CSSLP Tutorial: So, what should people do instead?  People have what’s known as defense in depth. 

This is where there are multiple layers of protection rather than just relying on only one mechanism.  Back to the metaphor of the protection of the house, there may be an outward fence, motion detecting light, a dog, locked doors, locked windows, and an alarm system in to protecting the various aspects of the home, as a layered defense.  Similarly, then in security with our design and system, we look for security to occur in multiple layers like one mechanism on top of another and then on top of another.  This is sometimes referred to as layered defense.

CSSLP Tutorial:  The third element is failsafe. 

This is similar to the famous of Microsoft “Blue Screen of Death”.  This is where there can be no additional damage to the system.  When a system fails and no further compromise can be done, this is where a failsafe has been created.  You  want to create a system that responds to security vulnerability where no further breach can occur.

CSSLP Tutorial: The next element is referred to as the K.I.S.S. principle.  

This is Keep It Simple Silly.  Rather than having a design that is so elaborate like a whole network just for the security aspect, it’s better to keep things more simple.  It’s more logical and more straightforward to protect a simple construct than to try to protect something that’s convoluted.  Next, is completeness of design.

CSSLP Tutorial: Completeness of design is where we are making sure to provide security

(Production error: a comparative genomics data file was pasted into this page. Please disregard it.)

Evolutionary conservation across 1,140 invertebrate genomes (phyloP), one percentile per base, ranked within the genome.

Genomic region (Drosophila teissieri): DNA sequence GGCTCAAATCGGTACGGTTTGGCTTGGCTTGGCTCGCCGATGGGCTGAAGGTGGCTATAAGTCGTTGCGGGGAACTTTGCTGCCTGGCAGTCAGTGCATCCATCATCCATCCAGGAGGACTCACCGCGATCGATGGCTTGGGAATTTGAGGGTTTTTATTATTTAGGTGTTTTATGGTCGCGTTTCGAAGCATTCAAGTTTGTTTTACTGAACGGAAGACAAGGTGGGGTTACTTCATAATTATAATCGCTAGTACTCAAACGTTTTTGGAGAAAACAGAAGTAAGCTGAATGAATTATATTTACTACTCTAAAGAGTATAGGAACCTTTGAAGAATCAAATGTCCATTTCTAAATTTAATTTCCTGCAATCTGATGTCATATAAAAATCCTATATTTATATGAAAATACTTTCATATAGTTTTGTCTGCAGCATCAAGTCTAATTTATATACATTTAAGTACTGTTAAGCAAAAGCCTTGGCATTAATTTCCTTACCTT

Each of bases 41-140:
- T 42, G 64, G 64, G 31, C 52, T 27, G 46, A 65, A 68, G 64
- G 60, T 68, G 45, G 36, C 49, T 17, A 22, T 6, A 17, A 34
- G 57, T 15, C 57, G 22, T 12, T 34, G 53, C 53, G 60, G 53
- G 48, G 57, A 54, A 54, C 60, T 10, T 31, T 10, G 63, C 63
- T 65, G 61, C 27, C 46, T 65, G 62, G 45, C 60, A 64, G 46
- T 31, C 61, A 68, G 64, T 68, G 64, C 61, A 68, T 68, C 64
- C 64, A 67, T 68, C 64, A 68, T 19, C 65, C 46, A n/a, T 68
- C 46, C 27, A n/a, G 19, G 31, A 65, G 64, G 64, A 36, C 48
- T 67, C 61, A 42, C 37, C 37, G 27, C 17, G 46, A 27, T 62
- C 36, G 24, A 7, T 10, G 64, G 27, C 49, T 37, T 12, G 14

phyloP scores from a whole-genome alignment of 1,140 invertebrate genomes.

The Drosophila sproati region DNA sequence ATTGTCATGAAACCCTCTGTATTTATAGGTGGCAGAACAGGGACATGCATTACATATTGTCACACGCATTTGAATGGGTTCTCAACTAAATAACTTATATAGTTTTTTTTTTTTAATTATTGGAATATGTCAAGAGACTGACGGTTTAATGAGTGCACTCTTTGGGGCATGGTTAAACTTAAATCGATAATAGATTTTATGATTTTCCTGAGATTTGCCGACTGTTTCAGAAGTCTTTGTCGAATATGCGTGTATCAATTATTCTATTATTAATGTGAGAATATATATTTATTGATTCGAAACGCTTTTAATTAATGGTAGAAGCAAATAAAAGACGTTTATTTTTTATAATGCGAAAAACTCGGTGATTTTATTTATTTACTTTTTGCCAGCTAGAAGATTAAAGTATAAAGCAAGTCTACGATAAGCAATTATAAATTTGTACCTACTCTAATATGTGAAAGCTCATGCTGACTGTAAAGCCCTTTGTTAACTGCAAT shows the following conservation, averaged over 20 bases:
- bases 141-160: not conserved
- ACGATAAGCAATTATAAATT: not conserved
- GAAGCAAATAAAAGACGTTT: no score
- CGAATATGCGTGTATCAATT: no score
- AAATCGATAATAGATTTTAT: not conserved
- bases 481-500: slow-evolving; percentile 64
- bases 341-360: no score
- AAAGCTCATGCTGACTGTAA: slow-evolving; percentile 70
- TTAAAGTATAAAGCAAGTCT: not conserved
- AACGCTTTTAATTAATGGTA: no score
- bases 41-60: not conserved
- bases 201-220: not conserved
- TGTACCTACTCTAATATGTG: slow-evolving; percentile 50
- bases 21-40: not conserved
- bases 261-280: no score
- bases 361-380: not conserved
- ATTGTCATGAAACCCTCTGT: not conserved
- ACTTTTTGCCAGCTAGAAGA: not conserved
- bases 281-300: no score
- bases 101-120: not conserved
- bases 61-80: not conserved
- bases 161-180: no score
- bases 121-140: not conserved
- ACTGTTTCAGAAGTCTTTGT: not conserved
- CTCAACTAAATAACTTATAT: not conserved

All the way through the life cycle of the software. Using a secured building as an metaphor, there is a building with a security guard up front, a swipe card access but then the loading dock is wide open.  In terms of the design process, we want to make sure that the design is complete.

Least common mechanism is where we take advantage of what is already out in the world of the internet and already been constructed.

CSSLP Tutorial: The seventh element is open design

Where there are two schools of thought: either make the code known and publish it or hide them and keep the code for our own.  The first is to publish the code for the operating systems and that is referred to as having open architecture.  The second one is where we keep the code to ourselves and refer to it as a closed architecture.  The closed architecture is also referred to as security through obscurity.  In this case, the idea is that you’ve written a code and because you’ve hidden it, and you think I can’t see it, that and so therefore, can’t compromise it.  A metaphor is like a house key that you put under the welcome mat and you think no one else can see it so you think no one can compromise your house.  We prefer to put it out into the open as architecture because it allows for peer review.  It doesn’t guarantee that good peer review will work properly, but it is a possibility.  If you’re familiar with the open SSL, it wasn’t really being reviewed properly so if you’re just making software open, does not make it more secure. But it can make it more secure if the review is done well.  The next element is to consider the weakest link.